Two ways the latest tax changes affect residential property investors

  • Published on December 22, 2017

The latest tax changes for property investors mean that individuals, self-managed superfunds (SMSFs) and Discretionary Trusts wishing to invest in residential real estate will essentially see a reduced after-tax return on investment.

How might the latest tax changes for property investors affect you?

These measures were implemented on 1st July 2017. They were announced in the 2017/18 federal budget and their purpose is to assist with the growing problem of housing affordability, which was tackled in the budget.

Let’s take a quick look at what these changes might mean for you…

What do the tax changes mean for property investors? 

Travel is denied a deduction:

From 1st July 2017 affected taxpayers are denied a deduction in relation to travel, where the travel is:

  • Related to gaining or producing assessable income from residential premises; or
  • Not necessarily incurred in carrying on a business for the purpose of gaining assessable income

These new measures deny all travel costs incurred in relation to a residential rental property including, but not limited to, those related to:

  • Inspecting the property
  • Maintaining the property
  • Attending an owner’s or body corporate meeting
  • Collecting rent, etc. as the sole purpose of a trip

The above costs are also prevented from forming part of the cost base of the property for capital gains tax purposes or being deductible over five years under the black hole (business related capital) cost rules.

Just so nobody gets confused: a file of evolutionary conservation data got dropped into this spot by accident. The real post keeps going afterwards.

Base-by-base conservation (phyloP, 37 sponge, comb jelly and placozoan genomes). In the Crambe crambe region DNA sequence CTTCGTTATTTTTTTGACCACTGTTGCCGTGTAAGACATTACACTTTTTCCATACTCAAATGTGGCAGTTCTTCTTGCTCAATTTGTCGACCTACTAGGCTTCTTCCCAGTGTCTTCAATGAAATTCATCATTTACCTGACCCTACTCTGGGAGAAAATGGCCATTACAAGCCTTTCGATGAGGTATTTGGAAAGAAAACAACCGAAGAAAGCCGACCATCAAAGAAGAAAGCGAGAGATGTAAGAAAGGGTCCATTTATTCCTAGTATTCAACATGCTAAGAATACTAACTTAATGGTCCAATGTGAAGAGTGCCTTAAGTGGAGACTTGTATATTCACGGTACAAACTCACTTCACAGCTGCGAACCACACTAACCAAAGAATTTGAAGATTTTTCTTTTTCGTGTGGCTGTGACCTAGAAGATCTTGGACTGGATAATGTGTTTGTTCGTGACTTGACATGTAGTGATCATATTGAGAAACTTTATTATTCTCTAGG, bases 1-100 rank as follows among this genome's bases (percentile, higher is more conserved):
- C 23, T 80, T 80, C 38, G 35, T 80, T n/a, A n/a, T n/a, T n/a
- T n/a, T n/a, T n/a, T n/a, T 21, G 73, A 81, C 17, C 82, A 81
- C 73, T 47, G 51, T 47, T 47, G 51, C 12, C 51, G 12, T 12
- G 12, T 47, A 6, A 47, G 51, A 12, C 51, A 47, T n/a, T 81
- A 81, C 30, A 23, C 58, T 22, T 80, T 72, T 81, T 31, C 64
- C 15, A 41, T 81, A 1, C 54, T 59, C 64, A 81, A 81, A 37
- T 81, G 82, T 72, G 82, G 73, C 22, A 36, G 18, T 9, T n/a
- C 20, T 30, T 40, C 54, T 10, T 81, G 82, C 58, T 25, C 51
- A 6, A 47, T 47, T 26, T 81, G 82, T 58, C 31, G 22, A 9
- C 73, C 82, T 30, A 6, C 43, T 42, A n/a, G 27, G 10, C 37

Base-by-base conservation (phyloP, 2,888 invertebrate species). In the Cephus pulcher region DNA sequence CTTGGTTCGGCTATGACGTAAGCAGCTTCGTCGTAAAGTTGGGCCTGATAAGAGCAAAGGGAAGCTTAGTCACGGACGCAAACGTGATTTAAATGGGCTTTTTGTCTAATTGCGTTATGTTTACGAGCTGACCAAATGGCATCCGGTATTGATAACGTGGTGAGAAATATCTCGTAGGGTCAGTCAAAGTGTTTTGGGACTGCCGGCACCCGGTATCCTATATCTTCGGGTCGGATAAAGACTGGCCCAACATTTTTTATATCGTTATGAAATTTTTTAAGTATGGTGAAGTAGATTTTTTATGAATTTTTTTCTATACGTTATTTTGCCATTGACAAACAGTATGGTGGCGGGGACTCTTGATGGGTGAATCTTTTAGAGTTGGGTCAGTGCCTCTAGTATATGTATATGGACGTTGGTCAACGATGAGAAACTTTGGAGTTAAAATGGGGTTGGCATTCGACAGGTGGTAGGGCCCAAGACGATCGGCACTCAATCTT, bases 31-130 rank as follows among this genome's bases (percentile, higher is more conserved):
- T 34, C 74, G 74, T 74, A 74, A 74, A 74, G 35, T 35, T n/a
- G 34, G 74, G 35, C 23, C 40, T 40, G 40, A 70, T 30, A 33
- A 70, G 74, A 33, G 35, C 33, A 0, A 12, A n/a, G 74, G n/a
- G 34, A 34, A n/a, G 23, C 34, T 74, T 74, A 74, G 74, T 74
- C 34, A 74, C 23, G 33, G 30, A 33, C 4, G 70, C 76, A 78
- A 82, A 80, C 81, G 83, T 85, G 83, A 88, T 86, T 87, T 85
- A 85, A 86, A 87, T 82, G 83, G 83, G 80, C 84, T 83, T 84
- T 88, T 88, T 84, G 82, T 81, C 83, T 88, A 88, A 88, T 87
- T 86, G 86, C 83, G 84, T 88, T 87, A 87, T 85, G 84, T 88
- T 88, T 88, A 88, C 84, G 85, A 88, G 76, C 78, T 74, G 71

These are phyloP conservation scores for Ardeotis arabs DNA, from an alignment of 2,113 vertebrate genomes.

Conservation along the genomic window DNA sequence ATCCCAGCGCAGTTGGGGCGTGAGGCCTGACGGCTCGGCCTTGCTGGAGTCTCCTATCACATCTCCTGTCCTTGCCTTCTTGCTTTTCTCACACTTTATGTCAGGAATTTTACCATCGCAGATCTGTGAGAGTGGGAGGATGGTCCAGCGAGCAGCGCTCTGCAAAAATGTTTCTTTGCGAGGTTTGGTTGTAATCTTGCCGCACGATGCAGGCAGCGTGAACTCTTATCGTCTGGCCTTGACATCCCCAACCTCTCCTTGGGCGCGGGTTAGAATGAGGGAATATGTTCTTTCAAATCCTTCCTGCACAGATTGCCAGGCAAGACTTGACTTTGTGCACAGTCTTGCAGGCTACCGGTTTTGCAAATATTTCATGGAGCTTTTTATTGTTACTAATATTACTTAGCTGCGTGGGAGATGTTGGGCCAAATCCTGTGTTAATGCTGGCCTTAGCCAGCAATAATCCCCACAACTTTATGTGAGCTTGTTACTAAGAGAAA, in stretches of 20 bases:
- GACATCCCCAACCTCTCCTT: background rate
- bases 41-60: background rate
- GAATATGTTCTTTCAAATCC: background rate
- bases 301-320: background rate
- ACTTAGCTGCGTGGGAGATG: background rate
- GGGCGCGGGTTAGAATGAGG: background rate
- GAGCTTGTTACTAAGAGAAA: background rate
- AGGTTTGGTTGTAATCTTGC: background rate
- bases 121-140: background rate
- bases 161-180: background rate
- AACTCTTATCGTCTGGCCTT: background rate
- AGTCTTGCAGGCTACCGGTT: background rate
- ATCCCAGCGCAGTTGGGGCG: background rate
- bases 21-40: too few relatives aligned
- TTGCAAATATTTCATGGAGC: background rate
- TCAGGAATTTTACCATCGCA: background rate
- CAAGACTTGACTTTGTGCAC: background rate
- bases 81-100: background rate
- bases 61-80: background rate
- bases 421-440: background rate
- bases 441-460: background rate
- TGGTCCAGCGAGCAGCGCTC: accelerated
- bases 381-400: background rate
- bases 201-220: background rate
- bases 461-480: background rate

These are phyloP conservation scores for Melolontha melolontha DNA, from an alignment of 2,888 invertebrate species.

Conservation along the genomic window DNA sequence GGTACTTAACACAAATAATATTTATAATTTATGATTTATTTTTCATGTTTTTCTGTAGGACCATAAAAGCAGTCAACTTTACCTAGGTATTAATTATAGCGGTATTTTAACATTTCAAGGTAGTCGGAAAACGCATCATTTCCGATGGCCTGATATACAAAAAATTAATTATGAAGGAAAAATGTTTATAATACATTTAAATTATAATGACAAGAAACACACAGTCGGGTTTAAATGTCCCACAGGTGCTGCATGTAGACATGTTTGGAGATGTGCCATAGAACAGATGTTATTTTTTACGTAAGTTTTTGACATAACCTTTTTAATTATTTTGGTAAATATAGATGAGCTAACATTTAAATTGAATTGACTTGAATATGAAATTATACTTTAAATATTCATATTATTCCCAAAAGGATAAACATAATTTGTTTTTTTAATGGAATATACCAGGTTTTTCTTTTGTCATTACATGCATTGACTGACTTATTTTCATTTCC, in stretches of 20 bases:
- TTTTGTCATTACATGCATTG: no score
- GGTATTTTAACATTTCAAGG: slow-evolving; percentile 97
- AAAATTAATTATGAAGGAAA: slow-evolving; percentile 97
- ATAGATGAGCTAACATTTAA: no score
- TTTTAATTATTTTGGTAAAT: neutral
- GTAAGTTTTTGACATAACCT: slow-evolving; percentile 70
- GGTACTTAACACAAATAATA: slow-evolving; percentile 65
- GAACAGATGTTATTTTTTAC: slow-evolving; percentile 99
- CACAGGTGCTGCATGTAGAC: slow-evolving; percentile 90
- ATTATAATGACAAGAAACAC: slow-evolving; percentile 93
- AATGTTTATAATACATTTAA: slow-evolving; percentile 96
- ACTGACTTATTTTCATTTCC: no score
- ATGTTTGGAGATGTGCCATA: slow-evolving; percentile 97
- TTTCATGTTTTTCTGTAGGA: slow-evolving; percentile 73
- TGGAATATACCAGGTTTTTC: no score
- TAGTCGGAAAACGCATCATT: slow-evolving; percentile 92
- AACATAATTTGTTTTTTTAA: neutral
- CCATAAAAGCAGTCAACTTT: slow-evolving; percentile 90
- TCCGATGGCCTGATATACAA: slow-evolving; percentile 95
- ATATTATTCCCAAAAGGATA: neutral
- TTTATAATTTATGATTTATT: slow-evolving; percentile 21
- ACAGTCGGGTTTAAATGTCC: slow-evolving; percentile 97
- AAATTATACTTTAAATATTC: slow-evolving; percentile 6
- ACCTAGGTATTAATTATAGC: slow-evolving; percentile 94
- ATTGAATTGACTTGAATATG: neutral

Depreciation deduction limits now apply:

From 1st July 2017, depreciation will now essentially be limited to assets that have not previously been used in the residential investment property.

Some depreciation deductions are reduced under the new rules; specifically, where the taxpayer didn’t hold the asset when it was first used or installed for use, unless certain criteria are met.

These new rules in respect of depreciation are complex to follow and require attention in relation to depreciation claims moving forward.

However, care will still be required in relation to assets held or purchased in the event that these assets are scrapped or replaced; they could generate a capital loss to be carried forward to ultimately offset any potential capital gain on the property.

What should you do to minimise these effects?

In summary, travel costs in relation to producing assessable income from residential rental properties will be denied a deduction from 1st July 2017.

Additionally, the after-tax impact for property owners with investments in residential real estate could be significant, due to the denial of depreciation deductions.

We recommend that, if you hold a residential investment property, you contact your advisor for a more detailed review of how the changes may impact you – and how you can minimise this impact.

Contact us here and we may be able to help you accommodate the latest tax changes for property investors more effectively.